Re-regeneration to reduce adverse effects associated with tail loss
Caudal autotomy, the ability to drop and regenerate a portion of the tail, is a widely used anti-predation strategy in many lizard species. Intra-vertebral autotomy planes within a series of the lizard’s caudal vertebrae allow individuals to autotomise a portion of their tail to escape a threat, such as a predator’s grasp. Once autotomised, the tail regenerates with a rigid cartilage rod in place of the original bony vertebrae. Although an effective anti-predation strategy, it has both short and long-term costs to the individual associated with physical tail loss, as well as the energy required for regeneration. Additionally, a regenerated tail lacks autotomy planes, where subsequent autotomy events having to at a more proximal position at a caudal vertebra with an intact autotomy plane.
Re-regeneration, a regeneration event on an already regenerated tail, has been anecdotally recorded to occur from a result of a physical shearing of the tail, such as struggling free form a predator’s grasp. This would result in a smaller portion of the tail being lost minimising both short and long-term adverse effects on the individual. In this study we investigate (1) the occurrence and use of re-regeneration across three isolated populations of King’s skink (Egernia kingii)that vary in predation risk, (2) assess the internal morphology of re-regeneration using micro-CT technology, and (3) discuss the potential mitigating effects of re-regeneration as well as its use in restoring tail function for lizard ecology.
As re-regeneration has only anecdotally been recorded, James Barr and a team of collaborators at Curtin University and CSIRO created an excellent opportunity to utilise NIF micro-CT technology to provide a highly detailed image of a re-regeneration event. The team assessed the internal morphology of a re-regenerated tail from an E. kingii specimen using the Skyscan 1176 micro-CT scanner located at the Western Australia node of the National Imaging Facility at the Centre for Microscopy, Characterisation & Analysis (CMCA).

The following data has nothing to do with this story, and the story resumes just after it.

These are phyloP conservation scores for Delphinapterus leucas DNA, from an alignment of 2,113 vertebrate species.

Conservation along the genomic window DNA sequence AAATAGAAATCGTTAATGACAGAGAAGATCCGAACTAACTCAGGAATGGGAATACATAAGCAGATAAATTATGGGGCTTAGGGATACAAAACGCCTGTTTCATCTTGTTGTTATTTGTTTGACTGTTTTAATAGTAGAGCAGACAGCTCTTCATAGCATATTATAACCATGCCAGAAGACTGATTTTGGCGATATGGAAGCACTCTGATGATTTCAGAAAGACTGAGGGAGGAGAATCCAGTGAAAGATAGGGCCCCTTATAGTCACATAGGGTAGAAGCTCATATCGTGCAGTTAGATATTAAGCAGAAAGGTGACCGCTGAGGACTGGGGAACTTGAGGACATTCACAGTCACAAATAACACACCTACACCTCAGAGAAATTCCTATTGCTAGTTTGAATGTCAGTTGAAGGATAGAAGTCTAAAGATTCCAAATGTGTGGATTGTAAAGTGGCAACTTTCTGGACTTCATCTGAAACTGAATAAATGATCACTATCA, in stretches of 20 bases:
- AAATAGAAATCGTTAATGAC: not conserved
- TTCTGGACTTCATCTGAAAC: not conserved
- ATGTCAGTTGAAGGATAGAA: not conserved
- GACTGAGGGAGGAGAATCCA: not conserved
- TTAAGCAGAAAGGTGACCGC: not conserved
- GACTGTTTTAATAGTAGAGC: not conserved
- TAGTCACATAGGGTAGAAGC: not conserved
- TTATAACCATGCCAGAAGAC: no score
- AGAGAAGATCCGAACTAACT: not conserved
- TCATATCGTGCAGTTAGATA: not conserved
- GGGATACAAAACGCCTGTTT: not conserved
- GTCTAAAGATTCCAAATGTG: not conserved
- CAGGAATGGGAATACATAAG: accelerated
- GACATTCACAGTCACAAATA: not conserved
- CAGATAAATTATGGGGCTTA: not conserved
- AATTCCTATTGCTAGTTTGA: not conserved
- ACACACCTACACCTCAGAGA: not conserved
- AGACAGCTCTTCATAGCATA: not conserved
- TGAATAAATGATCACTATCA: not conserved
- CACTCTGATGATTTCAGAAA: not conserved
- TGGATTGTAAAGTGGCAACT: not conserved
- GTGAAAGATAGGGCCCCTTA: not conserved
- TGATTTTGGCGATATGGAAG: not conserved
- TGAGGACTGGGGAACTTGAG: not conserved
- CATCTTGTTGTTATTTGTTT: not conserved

Observing re-regeneration using micro-CT
Lizards were captured at the three sites using baited Elliott traps and morphological measurements recorded including tail length, and presence of both regenerated and re-regenerated tissue. An autotomised tail (part of a concurrent study) was reconstructed using CT images. The spinal column was manually selected using a volume of interest (VOI), and 3D models were recreated.
Re-regeneration events were identified as being present in all three populations, with higher occurrences in populations with terrestrial predators. Re-regeneration tissue comprised (mean ± SD) 18.0 ± 14.8% of the total tail length and 38.5% ± 20.6% of the regenerated tail portion. Additional several individuals form the population with higher diversity of terrestrial predators had secondary re-regeneration (regenerated tissue on a re-regenerated tail). Re-regeneration is likely to minimise short and long terms costs associated with caudal autotomy and regeneration. Additionally, as intravertebral autotomy is consciously controlled, the decision to not autotomise their tail but struggle and attempt to cause a shearing event leading to re-regeneration may be a potential alternative anti-predation strategy. The presence of field data provides an ecological context to re-regeneration, which may indicate an alternative means to escape a threat, minimising costs to the individual.
This study provides an enhanced ecological understanding of selective predation pressures and adaptation of defence strategies. Furthermore, regarding cartilage regeneration, this study highlights that the cartilage regeneration process is highly complex, not only involving molecular and genetic variables but also highly influenced by an individual’s natural environment. Ultimately, a greater understanding of cartilage regeneration may lead to therapeutic strategies in humans
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This project was funded by the Holsworth Wildlife Research Endowment – Equity Trustees Charitable Foundation & the Ecological Society of Australia. The authors acknowledge the facilities, and the scientific and technical assistance of the National Imaging Facility at the Centre for Microscopy, Characterisation & Analysis, The University of Western Australia, a facility funded by the University, State and Commonwealth Governments. Specifically, the authors would like to mention Diana Patalwala and Jeremy Shaw for their contributions. The authors would like to thank and acknowledge the Department of Biodiversity, Conservation and Attractions (DBCA), Rockingham Wild Encounters and Rottnest Island Authority (RIA) for transportation to, and accommodation on, the islands. Jo Taylor Conservation Officer for the Natural Areas Parks Special Services City of Stirling. JIB was also supported by an RTS scholarship from the Australian government and a CRS scholarship from Curtin University. CAB is supported by a Curtin Research Fellowship.